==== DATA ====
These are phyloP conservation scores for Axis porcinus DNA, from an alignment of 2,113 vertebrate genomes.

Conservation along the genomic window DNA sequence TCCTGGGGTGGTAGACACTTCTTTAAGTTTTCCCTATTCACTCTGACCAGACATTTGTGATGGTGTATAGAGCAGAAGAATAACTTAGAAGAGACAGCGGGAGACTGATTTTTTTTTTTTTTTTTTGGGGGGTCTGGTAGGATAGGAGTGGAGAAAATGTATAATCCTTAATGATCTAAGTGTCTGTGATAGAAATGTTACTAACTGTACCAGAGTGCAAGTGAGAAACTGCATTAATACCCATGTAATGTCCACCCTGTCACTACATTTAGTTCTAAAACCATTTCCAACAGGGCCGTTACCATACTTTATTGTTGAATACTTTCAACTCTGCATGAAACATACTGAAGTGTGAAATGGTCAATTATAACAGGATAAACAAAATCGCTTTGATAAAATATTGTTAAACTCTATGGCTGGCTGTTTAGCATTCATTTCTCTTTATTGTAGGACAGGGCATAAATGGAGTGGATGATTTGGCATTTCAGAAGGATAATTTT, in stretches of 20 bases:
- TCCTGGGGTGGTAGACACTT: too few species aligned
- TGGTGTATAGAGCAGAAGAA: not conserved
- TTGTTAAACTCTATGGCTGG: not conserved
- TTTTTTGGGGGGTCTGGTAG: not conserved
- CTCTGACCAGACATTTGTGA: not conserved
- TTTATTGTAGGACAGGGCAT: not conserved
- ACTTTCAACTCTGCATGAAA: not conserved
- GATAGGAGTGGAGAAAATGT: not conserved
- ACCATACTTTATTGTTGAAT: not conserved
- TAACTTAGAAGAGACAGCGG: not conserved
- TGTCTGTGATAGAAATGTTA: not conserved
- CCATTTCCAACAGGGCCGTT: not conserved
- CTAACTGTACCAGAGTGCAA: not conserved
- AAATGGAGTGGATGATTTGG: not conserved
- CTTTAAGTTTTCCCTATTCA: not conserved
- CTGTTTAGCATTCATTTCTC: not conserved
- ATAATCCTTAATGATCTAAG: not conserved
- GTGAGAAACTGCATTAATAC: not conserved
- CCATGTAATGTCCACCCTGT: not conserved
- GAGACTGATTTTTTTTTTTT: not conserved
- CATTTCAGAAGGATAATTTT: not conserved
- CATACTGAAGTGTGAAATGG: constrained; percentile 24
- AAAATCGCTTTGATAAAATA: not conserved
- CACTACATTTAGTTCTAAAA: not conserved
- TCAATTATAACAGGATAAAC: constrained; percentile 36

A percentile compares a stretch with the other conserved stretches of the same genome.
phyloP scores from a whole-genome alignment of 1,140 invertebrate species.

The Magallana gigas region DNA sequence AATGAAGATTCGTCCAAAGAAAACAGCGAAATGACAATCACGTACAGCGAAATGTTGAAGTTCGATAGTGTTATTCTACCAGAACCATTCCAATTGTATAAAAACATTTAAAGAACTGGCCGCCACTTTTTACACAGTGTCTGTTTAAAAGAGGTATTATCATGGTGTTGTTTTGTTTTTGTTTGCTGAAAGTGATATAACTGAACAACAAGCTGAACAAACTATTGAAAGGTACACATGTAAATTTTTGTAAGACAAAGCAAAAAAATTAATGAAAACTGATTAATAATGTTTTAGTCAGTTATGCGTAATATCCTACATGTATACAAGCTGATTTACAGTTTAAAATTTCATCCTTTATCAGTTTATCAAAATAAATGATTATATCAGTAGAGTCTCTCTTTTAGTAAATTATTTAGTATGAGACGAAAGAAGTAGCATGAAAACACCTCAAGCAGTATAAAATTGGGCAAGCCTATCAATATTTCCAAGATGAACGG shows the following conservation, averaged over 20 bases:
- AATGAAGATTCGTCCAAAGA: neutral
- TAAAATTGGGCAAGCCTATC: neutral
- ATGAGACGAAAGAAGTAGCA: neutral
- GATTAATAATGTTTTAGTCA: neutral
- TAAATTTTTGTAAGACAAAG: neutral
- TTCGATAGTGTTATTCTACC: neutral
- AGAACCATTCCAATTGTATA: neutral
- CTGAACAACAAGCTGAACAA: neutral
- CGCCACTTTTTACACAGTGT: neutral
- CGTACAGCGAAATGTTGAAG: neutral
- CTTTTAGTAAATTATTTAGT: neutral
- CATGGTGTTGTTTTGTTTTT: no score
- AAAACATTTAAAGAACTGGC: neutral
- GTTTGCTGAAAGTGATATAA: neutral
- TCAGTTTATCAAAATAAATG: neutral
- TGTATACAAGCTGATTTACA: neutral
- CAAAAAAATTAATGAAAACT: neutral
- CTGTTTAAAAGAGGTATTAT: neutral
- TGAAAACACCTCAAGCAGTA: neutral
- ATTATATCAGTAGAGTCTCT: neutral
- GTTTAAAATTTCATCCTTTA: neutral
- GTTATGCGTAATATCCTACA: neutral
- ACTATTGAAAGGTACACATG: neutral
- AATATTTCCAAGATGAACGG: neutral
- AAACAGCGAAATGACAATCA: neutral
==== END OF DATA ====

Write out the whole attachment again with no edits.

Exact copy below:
These are phyloP conservation scores for Axis porcinus DNA, from an alignment of 2,113 vertebrate genomes.

Conservation along the genomic window DNA sequence TCCTGGGGTGGTAGACACTTCTTTAAGTTTTCCCTATTCACTCTGACCAGACATTTGTGATGGTGTATAGAGCAGAAGAATAACTTAGAAGAGACAGCGGGAGACTGATTTTTTTTTTTTTTTTTTGGGGGGTCTGGTAGGATAGGAGTGGAGAAAATGTATAATCCTTAATGATCTAAGTGTCTGTGATAGAAATGTTACTAACTGTACCAGAGTGCAAGTGAGAAACTGCATTAATACCCATGTAATGTCCACCCTGTCACTACATTTAGTTCTAAAACCATTTCCAACAGGGCCGTTACCATACTTTATTGTTGAATACTTTCAACTCTGCATGAAACATACTGAAGTGTGAAATGGTCAATTATAACAGGATAAACAAAATCGCTTTGATAAAATATTGTTAAACTCTATGGCTGGCTGTTTAGCATTCATTTCTCTTTATTGTAGGACAGGGCATAAATGGAGTGGATGATTTGGCATTTCAGAAGGATAATTTT, in stretches of 20 bases:
- TCCTGGGGTGGTAGACACTT: too few species aligned
- TGGTGTATAGAGCAGAAGAA: not conserved
- TTGTTAAACTCTATGGCTGG: not conserved
- TTTTTTGGGGGGTCTGGTAG: not conserved
- CTCTGACCAGACATTTGTGA: not conserved
- TTTATTGTAGGACAGGGCAT: not conserved
- ACTTTCAACTCTGCATGAAA: not conserved
- GATAGGAGTGGAGAAAATGT: not conserved
- ACCATACTTTATTGTTGAAT: not conserved
- TAACTTAGAAGAGACAGCGG: not conserved
- TGTCTGTGATAGAAATGTTA: not conserved
- CCATTTCCAACAGGGCCGTT: not conserved
- CTAACTGTACCAGAGTGCAA: not conserved
- AAATGGAGTGGATGATTTGG: not conserved
- CTTTAAGTTTTCCCTATTCA: not conserved
- CTGTTTAGCATTCATTTCTC: not conserved
- ATAATCCTTAATGATCTAAG: not conserved
- GTGAGAAACTGCATTAATAC: not conserved
- CCATGTAATGTCCACCCTGT: not conserved
- GAGACTGATTTTTTTTTTTT: not conserved
- CATTTCAGAAGGATAATTTT: not conserved
- CATACTGAAGTGTGAAATGG: constrained; percentile 24
- AAAATCGCTTTGATAAAATA: not conserved
- CACTACATTTAGTTCTAAAA: not conserved
- TCAATTATAACAGGATAAAC: constrained; percentile 36

A percentile compares a stretch with the other conserved stretches of the same genome.
phyloP scores from a whole-genome alignment of 1,140 invertebrate species.

The Magallana gigas region DNA sequence AATGAAGATTCGTCCAAAGAAAACAGCGAAATGACAATCACGTACAGCGAAATGTTGAAGTTCGATAGTGTTATTCTACCAGAACCATTCCAATTGTATAAAAACATTTAAAGAACTGGCCGCCACTTTTTACACAGTGTCTGTTTAAAAGAGGTATTATCATGGTGTTGTTTTGTTTTTGTTTGCTGAAAGTGATATAACTGAACAACAAGCTGAACAAACTATTGAAAGGTACACATGTAAATTTTTGTAAGACAAAGCAAAAAAATTAATGAAAACTGATTAATAATGTTTTAGTCAGTTATGCGTAATATCCTACATGTATACAAGCTGATTTACAGTTTAAAATTTCATCCTTTATCAGTTTATCAAAATAAATGATTATATCAGTAGAGTCTCTCTTTTAGTAAATTATTTAGTATGAGACGAAAGAAGTAGCATGAAAACACCTCAAGCAGTATAAAATTGGGCAAGCCTATCAATATTTCCAAGATGAACGG shows the following conservation, averaged over 20 bases:
- AATGAAGATTCGTCCAAAGA: neutral
- TAAAATTGGGCAAGCCTATC: neutral
- ATGAGACGAAAGAAGTAGCA: neutral
- GATTAATAATGTTTTAGTCA: neutral
- TAAATTTTTGTAAGACAAAG: neutral
- TTCGATAGTGTTATTCTACC: neutral
- AGAACCATTCCAATTGTATA: neutral
- CTGAACAACAAGCTGAACAA: neutral
- CGCCACTTTTTACACAGTGT: neutral
- CGTACAGCGAAATGTTGAAG: neutral
- CTTTTAGTAAATTATTTAGT: neutral
- CATGGTGTTGTTTTGTTTTT: no score
- AAAACATTTAAAGAACTGGC: neutral
- GTTTGCTGAAAGTGATATAA: neutral
- TCAGTTTATCAAAATAAATG: neutral
- TGTATACAAGCTGATTTACA: neutral
- CAAAAAAATTAATGAAAACT: neutral
- CTGTTTAAAAGAGGTATTAT: neutral
- TGAAAACACCTCAAGCAGTA: neutral
- ATTATATCAGTAGAGTCTCT: neutral
- GTTTAAAATTTCATCCTTTA: neutral
- GTTATGCGTAATATCCTACA: neutral
- ACTATTGAAAGGTACACATG: neutral
- AATATTTCCAAGATGAACGG: neutral
- AAACAGCGAAATGACAATCA: neutral